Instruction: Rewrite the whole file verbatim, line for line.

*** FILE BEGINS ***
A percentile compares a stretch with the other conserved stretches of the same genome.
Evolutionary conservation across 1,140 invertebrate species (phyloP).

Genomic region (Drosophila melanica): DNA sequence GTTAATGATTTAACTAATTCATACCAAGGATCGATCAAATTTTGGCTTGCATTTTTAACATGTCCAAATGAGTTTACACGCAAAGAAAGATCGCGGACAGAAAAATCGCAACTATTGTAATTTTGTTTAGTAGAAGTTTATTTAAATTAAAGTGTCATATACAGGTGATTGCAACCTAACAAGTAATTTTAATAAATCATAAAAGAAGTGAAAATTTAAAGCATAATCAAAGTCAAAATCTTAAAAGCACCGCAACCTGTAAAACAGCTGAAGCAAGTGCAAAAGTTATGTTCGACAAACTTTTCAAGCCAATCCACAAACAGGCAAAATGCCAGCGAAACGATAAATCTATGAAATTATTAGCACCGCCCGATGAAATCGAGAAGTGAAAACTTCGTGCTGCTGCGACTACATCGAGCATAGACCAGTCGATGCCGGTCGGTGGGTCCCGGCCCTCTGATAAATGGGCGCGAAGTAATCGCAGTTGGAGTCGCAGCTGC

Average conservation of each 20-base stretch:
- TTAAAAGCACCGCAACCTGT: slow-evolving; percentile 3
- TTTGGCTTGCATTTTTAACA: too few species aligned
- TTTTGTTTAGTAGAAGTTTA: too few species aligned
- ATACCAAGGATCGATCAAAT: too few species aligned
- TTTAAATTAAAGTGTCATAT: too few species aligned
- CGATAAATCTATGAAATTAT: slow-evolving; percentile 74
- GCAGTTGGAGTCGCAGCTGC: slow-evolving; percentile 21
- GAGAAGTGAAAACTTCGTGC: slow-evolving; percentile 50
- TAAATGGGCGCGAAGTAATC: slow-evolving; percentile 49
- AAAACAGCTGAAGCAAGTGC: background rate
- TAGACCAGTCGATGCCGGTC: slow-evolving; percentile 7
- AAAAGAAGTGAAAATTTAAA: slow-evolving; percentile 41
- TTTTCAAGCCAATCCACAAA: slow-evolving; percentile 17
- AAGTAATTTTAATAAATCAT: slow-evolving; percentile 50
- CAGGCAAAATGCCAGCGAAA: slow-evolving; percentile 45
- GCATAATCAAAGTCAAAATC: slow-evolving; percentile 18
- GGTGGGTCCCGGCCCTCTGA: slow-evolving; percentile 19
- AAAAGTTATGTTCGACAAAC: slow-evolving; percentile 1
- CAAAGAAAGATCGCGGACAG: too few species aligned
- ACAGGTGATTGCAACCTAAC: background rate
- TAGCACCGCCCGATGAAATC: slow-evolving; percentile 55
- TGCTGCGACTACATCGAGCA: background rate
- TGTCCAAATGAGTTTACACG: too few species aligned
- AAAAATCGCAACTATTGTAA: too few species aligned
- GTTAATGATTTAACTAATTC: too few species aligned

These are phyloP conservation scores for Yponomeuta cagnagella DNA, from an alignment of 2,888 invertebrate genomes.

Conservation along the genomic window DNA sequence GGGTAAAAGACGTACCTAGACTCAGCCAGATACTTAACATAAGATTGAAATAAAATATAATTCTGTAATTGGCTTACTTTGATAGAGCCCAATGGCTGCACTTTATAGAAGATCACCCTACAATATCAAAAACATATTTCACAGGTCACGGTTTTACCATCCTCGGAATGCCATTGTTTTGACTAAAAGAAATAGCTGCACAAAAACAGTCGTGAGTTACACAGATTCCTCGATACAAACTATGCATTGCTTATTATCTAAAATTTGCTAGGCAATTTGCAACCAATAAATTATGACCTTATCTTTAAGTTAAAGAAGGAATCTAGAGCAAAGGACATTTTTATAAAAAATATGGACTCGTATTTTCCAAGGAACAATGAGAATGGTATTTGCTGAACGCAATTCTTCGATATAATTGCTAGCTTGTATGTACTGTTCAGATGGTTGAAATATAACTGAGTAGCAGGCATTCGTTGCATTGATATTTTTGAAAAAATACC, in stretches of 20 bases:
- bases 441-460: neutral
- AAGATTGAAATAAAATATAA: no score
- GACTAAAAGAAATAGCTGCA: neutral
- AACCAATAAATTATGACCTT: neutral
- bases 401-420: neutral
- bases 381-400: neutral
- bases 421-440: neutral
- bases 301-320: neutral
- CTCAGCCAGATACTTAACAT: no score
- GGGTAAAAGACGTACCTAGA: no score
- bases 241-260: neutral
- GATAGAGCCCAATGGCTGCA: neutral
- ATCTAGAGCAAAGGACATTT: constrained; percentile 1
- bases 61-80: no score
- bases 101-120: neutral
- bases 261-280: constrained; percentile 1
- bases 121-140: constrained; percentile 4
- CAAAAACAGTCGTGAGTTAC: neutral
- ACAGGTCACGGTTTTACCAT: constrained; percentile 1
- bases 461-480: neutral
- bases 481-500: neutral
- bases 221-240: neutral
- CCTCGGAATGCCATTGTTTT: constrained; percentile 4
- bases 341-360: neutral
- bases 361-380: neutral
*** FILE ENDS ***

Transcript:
A percentile compares a stretch with the other conserved stretches of the same genome.
Evolutionary conservation across 1,140 invertebrate species (phyloP).

Genomic region (Drosophila melanica): DNA sequence GTTAATGATTTAACTAATTCATACCAAGGATCGATCAAATTTTGGCTTGCATTTTTAACATGTCCAAATGAGTTTACACGCAAAGAAAGATCGCGGACAGAAAAATCGCAACTATTGTAATTTTGTTTAGTAGAAGTTTATTTAAATTAAAGTGTCATATACAGGTGATTGCAACCTAACAAGTAATTTTAATAAATCATAAAAGAAGTGAAAATTTAAAGCATAATCAAAGTCAAAATCTTAAAAGCACCGCAACCTGTAAAACAGCTGAAGCAAGTGCAAAAGTTATGTTCGACAAACTTTTCAAGCCAATCCACAAACAGGCAAAATGCCAGCGAAACGATAAATCTATGAAATTATTAGCACCGCCCGATGAAATCGAGAAGTGAAAACTTCGTGCTGCTGCGACTACATCGAGCATAGACCAGTCGATGCCGGTCGGTGGGTCCCGGCCCTCTGATAAATGGGCGCGAAGTAATCGCAGTTGGAGTCGCAGCTGC

Average conservation of each 20-base stretch:
- TTAAAAGCACCGCAACCTGT: slow-evolving; percentile 3
- TTTGGCTTGCATTTTTAACA: too few species aligned
- TTTTGTTTAGTAGAAGTTTA: too few species aligned
- ATACCAAGGATCGATCAAAT: too few species aligned
- TTTAAATTAAAGTGTCATAT: too few species aligned
- CGATAAATCTATGAAATTAT: slow-evolving; percentile 74
- GCAGTTGGAGTCGCAGCTGC: slow-evolving; percentile 21
- GAGAAGTGAAAACTTCGTGC: slow-evolving; percentile 50
- TAAATGGGCGCGAAGTAATC: slow-evolving; percentile 49
- AAAACAGCTGAAGCAAGTGC: background rate
- TAGACCAGTCGATGCCGGTC: slow-evolving; percentile 7
- AAAAGAAGTGAAAATTTAAA: slow-evolving; percentile 41
- TTTTCAAGCCAATCCACAAA: slow-evolving; percentile 17
- AAGTAATTTTAATAAATCAT: slow-evolving; percentile 50
- CAGGCAAAATGCCAGCGAAA: slow-evolving; percentile 45
- GCATAATCAAAGTCAAAATC: slow-evolving; percentile 18
- GGTGGGTCCCGGCCCTCTGA: slow-evolving; percentile 19
- AAAAGTTATGTTCGACAAAC: slow-evolving; percentile 1
- CAAAGAAAGATCGCGGACAG: too few species aligned
- ACAGGTGATTGCAACCTAAC: background rate
- TAGCACCGCCCGATGAAATC: slow-evolving; percentile 55
- TGCTGCGACTACATCGAGCA: background rate
- TGTCCAAATGAGTTTACACG: too few species aligned
- AAAAATCGCAACTATTGTAA: too few species aligned
- GTTAATGATTTAACTAATTC: too few species aligned

These are phyloP conservation scores for Yponomeuta cagnagella DNA, from an alignment of 2,888 invertebrate genomes.

Conservation along the genomic window DNA sequence GGGTAAAAGACGTACCTAGACTCAGCCAGATACTTAACATAAGATTGAAATAAAATATAATTCTGTAATTGGCTTACTTTGATAGAGCCCAATGGCTGCACTTTATAGAAGATCACCCTACAATATCAAAAACATATTTCACAGGTCACGGTTTTACCATCCTCGGAATGCCATTGTTTTGACTAAAAGAAATAGCTGCACAAAAACAGTCGTGAGTTACACAGATTCCTCGATACAAACTATGCATTGCTTATTATCTAAAATTTGCTAGGCAATTTGCAACCAATAAATTATGACCTTATCTTTAAGTTAAAGAAGGAATCTAGAGCAAAGGACATTTTTATAAAAAATATGGACTCGTATTTTCCAAGGAACAATGAGAATGGTATTTGCTGAACGCAATTCTTCGATATAATTGCTAGCTTGTATGTACTGTTCAGATGGTTGAAATATAACTGAGTAGCAGGCATTCGTTGCATTGATATTTTTGAAAAAATACC, in stretches of 20 bases:
- bases 441-460: neutral
- AAGATTGAAATAAAATATAA: no score
- GACTAAAAGAAATAGCTGCA: neutral
- AACCAATAAATTATGACCTT: neutral
- bases 401-420: neutral
- bases 381-400: neutral
- bases 421-440: neutral
- bases 301-320: neutral
- CTCAGCCAGATACTTAACAT: no score
- GGGTAAAAGACGTACCTAGA: no score
- bases 241-260: neutral
- GATAGAGCCCAATGGCTGCA: neutral
- ATCTAGAGCAAAGGACATTT: constrained; percentile 1
- bases 61-80: no score
- bases 101-120: neutral
- bases 261-280: constrained; percentile 1
- bases 121-140: constrained; percentile 4
- CAAAAACAGTCGTGAGTTAC: neutral
- ACAGGTCACGGTTTTACCAT: constrained; percentile 1
- bases 461-480: neutral
- bases 481-500: neutral
- bases 221-240: neutral
- CCTCGGAATGCCATTGTTTT: constrained; percentile 4
- bases 341-360: neutral
- bases 361-380: neutral